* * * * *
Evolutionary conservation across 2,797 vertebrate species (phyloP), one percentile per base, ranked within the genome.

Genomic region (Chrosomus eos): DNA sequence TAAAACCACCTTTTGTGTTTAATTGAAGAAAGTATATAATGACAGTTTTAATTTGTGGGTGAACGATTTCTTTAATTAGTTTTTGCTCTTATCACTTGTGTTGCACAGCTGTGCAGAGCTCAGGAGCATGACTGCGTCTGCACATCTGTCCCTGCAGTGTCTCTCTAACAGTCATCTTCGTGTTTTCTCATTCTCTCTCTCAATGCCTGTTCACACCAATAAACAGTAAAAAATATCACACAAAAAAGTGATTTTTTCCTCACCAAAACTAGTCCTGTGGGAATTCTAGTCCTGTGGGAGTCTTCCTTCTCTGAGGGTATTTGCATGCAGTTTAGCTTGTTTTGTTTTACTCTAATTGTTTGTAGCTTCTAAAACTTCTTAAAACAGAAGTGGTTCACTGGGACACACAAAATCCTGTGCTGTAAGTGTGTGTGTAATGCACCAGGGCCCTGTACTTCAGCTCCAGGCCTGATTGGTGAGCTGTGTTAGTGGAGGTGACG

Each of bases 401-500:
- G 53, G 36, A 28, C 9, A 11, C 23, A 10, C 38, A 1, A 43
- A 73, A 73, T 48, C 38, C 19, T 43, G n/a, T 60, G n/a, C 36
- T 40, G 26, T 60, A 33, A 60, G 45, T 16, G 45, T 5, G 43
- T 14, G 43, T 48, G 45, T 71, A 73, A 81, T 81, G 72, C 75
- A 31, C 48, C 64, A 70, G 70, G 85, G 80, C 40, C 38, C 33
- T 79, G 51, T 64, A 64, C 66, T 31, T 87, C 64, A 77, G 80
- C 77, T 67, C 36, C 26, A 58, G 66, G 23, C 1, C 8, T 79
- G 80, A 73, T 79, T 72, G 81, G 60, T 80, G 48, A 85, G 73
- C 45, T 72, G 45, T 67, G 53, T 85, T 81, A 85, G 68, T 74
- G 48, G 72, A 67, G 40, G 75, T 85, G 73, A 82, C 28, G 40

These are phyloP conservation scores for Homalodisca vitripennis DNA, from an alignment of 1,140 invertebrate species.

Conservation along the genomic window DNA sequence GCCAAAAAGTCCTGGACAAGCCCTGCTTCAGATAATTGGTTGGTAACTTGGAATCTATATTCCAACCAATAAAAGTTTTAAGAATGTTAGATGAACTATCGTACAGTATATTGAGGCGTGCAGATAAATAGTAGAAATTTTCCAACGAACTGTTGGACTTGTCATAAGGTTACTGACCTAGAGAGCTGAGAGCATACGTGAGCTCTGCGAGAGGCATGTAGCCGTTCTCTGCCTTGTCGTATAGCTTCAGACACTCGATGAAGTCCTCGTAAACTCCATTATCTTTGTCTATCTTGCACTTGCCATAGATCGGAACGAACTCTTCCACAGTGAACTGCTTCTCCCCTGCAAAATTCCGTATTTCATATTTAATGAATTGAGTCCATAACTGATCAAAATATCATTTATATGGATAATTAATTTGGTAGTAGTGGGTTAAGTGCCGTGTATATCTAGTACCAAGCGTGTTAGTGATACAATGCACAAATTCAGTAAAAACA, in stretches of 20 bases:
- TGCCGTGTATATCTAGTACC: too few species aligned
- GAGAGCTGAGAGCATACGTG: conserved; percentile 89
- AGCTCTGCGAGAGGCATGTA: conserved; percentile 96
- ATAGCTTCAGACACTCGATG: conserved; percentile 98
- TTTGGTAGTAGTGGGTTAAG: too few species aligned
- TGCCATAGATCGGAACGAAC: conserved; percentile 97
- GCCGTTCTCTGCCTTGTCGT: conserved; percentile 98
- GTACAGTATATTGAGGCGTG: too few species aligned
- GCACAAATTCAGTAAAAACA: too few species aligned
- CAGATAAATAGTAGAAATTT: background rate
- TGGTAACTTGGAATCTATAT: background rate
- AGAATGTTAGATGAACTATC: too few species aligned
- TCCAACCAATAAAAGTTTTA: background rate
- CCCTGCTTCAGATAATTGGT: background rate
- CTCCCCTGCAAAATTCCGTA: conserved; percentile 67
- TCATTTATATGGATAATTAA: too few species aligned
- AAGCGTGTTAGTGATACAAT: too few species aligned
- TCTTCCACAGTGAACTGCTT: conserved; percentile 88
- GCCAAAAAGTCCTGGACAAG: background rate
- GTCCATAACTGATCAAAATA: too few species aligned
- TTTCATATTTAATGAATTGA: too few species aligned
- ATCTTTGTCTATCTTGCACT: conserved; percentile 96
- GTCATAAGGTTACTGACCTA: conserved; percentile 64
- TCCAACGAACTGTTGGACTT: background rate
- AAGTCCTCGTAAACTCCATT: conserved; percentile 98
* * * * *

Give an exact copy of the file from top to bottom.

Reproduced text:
Evolutionary conservation across 2,797 vertebrate species (phyloP), one percentile per base, ranked within the genome.

Genomic region (Chrosomus eos): DNA sequence TAAAACCACCTTTTGTGTTTAATTGAAGAAAGTATATAATGACAGTTTTAATTTGTGGGTGAACGATTTCTTTAATTAGTTTTTGCTCTTATCACTTGTGTTGCACAGCTGTGCAGAGCTCAGGAGCATGACTGCGTCTGCACATCTGTCCCTGCAGTGTCTCTCTAACAGTCATCTTCGTGTTTTCTCATTCTCTCTCTCAATGCCTGTTCACACCAATAAACAGTAAAAAATATCACACAAAAAAGTGATTTTTTCCTCACCAAAACTAGTCCTGTGGGAATTCTAGTCCTGTGGGAGTCTTCCTTCTCTGAGGGTATTTGCATGCAGTTTAGCTTGTTTTGTTTTACTCTAATTGTTTGTAGCTTCTAAAACTTCTTAAAACAGAAGTGGTTCACTGGGACACACAAAATCCTGTGCTGTAAGTGTGTGTGTAATGCACCAGGGCCCTGTACTTCAGCTCCAGGCCTGATTGGTGAGCTGTGTTAGTGGAGGTGACG

Each of bases 401-500:
- G 53, G 36, A 28, C 9, A 11, C 23, A 10, C 38, A 1, A 43
- A 73, A 73, T 48, C 38, C 19, T 43, G n/a, T 60, G n/a, C 36
- T 40, G 26, T 60, A 33, A 60, G 45, T 16, G 45, T 5, G 43
- T 14, G 43, T 48, G 45, T 71, A 73, A 81, T 81, G 72, C 75
- A 31, C 48, C 64, A 70, G 70, G 85, G 80, C 40, C 38, C 33
- T 79, G 51, T 64, A 64, C 66, T 31, T 87, C 64, A 77, G 80
- C 77, T 67, C 36, C 26, A 58, G 66, G 23, C 1, C 8, T 79
- G 80, A 73, T 79, T 72, G 81, G 60, T 80, G 48, A 85, G 73
- C 45, T 72, G 45, T 67, G 53, T 85, T 81, A 85, G 68, T 74
- G 48, G 72, A 67, G 40, G 75, T 85, G 73, A 82, C 28, G 40

These are phyloP conservation scores for Homalodisca vitripennis DNA, from an alignment of 1,140 invertebrate species.

Conservation along the genomic window DNA sequence GCCAAAAAGTCCTGGACAAGCCCTGCTTCAGATAATTGGTTGGTAACTTGGAATCTATATTCCAACCAATAAAAGTTTTAAGAATGTTAGATGAACTATCGTACAGTATATTGAGGCGTGCAGATAAATAGTAGAAATTTTCCAACGAACTGTTGGACTTGTCATAAGGTTACTGACCTAGAGAGCTGAGAGCATACGTGAGCTCTGCGAGAGGCATGTAGCCGTTCTCTGCCTTGTCGTATAGCTTCAGACACTCGATGAAGTCCTCGTAAACTCCATTATCTTTGTCTATCTTGCACTTGCCATAGATCGGAACGAACTCTTCCACAGTGAACTGCTTCTCCCCTGCAAAATTCCGTATTTCATATTTAATGAATTGAGTCCATAACTGATCAAAATATCATTTATATGGATAATTAATTTGGTAGTAGTGGGTTAAGTGCCGTGTATATCTAGTACCAAGCGTGTTAGTGATACAATGCACAAATTCAGTAAAAACA, in stretches of 20 bases:
- TGCCGTGTATATCTAGTACC: too few species aligned
- GAGAGCTGAGAGCATACGTG: conserved; percentile 89
- AGCTCTGCGAGAGGCATGTA: conserved; percentile 96
- ATAGCTTCAGACACTCGATG: conserved; percentile 98
- TTTGGTAGTAGTGGGTTAAG: too few species aligned
- TGCCATAGATCGGAACGAAC: conserved; percentile 97
- GCCGTTCTCTGCCTTGTCGT: conserved; percentile 98
- GTACAGTATATTGAGGCGTG: too few species aligned
- GCACAAATTCAGTAAAAACA: too few species aligned
- CAGATAAATAGTAGAAATTT: background rate
- TGGTAACTTGGAATCTATAT: background rate
- AGAATGTTAGATGAACTATC: too few species aligned
- TCCAACCAATAAAAGTTTTA: background rate
- CCCTGCTTCAGATAATTGGT: background rate
- CTCCCCTGCAAAATTCCGTA: conserved; percentile 67
- TCATTTATATGGATAATTAA: too few species aligned
- AAGCGTGTTAGTGATACAAT: too few species aligned
- TCTTCCACAGTGAACTGCTT: conserved; percentile 88
- GCCAAAAAGTCCTGGACAAG: background rate
- GTCCATAACTGATCAAAATA: too few species aligned
- TTTCATATTTAATGAATTGA: too few species aligned
- ATCTTTGTCTATCTTGCACT: conserved; percentile 96
- GTCATAAGGTTACTGACCTA: conserved; percentile 64
- TCCAACGAACTGTTGGACTT: background rate
- AAGTCCTCGTAAACTCCATT: conserved; percentile 98